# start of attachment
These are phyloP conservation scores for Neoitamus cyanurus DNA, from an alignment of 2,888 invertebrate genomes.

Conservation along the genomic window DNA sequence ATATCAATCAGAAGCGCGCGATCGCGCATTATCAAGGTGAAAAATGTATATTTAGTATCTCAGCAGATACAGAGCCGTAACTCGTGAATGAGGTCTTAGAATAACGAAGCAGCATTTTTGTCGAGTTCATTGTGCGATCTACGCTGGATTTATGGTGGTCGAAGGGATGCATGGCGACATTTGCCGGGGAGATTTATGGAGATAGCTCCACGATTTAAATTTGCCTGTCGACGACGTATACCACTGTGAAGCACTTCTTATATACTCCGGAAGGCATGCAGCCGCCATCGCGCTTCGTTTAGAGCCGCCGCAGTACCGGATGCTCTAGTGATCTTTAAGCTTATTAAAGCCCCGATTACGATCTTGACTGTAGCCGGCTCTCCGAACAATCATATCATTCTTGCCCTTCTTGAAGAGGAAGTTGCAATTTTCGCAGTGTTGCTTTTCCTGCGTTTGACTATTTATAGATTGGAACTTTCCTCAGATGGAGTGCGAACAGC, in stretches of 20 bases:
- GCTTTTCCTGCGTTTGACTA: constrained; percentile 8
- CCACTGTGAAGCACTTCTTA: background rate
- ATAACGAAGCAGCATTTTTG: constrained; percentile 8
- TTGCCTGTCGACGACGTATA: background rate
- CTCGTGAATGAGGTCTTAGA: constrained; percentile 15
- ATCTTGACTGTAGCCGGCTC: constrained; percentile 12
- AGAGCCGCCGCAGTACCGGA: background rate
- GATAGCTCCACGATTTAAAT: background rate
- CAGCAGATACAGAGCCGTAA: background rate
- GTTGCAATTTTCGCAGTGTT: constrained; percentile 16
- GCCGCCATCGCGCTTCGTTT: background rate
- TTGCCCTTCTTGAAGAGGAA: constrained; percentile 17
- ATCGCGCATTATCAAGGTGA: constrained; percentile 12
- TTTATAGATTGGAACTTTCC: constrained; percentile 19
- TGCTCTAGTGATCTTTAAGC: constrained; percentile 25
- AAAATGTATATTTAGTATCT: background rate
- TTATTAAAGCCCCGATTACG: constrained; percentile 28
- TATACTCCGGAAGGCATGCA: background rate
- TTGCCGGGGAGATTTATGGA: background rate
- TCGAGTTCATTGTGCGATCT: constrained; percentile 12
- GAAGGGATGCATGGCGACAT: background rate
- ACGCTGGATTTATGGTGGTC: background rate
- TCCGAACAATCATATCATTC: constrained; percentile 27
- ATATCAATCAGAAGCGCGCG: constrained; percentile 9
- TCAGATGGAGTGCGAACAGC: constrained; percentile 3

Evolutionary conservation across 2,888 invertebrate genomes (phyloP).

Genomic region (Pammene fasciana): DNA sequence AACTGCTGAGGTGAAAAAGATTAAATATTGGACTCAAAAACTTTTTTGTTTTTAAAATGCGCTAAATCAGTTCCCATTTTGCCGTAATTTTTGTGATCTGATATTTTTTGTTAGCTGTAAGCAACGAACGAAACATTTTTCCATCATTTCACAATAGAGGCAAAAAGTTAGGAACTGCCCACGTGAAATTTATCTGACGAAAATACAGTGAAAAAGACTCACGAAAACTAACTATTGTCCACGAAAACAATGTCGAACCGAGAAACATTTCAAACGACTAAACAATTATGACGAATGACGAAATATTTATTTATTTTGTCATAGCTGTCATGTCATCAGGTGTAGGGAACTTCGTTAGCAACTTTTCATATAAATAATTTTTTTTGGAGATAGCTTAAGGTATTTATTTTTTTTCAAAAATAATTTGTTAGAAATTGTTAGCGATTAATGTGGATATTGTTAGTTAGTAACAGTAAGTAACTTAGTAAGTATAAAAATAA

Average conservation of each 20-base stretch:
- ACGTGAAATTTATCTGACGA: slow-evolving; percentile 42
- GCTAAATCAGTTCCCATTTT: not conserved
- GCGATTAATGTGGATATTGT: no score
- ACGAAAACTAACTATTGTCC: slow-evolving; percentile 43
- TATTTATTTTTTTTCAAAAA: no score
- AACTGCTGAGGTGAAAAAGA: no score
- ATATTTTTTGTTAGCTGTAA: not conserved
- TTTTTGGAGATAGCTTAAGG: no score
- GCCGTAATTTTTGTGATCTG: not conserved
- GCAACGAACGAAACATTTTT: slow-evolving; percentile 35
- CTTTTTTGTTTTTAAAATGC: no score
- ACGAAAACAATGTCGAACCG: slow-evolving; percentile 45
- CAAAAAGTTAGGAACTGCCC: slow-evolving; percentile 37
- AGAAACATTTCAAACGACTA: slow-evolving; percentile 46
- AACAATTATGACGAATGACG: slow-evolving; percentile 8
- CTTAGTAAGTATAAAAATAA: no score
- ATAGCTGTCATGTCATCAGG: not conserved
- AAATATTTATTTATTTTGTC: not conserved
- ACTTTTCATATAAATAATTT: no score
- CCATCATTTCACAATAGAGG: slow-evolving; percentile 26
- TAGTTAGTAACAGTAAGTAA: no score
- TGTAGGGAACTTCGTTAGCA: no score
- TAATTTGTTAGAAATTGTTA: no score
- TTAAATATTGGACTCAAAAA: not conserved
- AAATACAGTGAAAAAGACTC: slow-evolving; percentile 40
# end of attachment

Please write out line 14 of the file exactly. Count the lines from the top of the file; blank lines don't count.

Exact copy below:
- TTGCCCTTCTTGAAGAGGAA: constrained; percentile 17